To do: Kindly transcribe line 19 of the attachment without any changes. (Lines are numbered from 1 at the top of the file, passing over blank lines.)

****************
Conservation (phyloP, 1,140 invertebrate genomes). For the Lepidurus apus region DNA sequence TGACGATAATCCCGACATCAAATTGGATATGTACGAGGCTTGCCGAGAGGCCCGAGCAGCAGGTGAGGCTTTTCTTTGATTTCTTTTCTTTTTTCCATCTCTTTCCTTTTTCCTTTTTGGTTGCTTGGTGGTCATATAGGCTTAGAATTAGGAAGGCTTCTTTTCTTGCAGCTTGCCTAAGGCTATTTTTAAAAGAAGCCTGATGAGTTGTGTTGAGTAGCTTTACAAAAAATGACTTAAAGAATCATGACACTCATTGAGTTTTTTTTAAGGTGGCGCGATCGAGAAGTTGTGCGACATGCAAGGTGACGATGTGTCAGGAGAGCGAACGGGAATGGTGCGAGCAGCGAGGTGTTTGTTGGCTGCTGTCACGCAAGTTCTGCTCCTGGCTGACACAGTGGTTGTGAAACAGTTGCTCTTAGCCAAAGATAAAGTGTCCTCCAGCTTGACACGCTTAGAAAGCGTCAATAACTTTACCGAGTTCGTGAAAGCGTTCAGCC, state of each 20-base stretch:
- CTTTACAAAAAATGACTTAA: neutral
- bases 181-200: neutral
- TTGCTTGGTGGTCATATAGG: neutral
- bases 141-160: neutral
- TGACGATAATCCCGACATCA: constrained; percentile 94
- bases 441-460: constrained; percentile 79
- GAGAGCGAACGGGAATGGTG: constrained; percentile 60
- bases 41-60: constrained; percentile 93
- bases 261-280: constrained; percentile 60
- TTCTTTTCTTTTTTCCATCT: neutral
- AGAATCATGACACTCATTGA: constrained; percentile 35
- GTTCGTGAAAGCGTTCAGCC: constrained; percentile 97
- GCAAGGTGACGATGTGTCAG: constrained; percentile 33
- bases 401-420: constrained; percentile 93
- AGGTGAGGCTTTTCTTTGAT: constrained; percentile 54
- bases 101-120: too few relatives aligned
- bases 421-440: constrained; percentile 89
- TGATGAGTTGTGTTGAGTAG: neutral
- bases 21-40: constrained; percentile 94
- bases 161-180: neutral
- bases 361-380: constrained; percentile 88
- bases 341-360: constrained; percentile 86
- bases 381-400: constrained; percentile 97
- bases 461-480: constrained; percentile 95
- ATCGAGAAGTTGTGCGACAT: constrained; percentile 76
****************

- TGATGAGTTGTGTTGAGTAG: neutral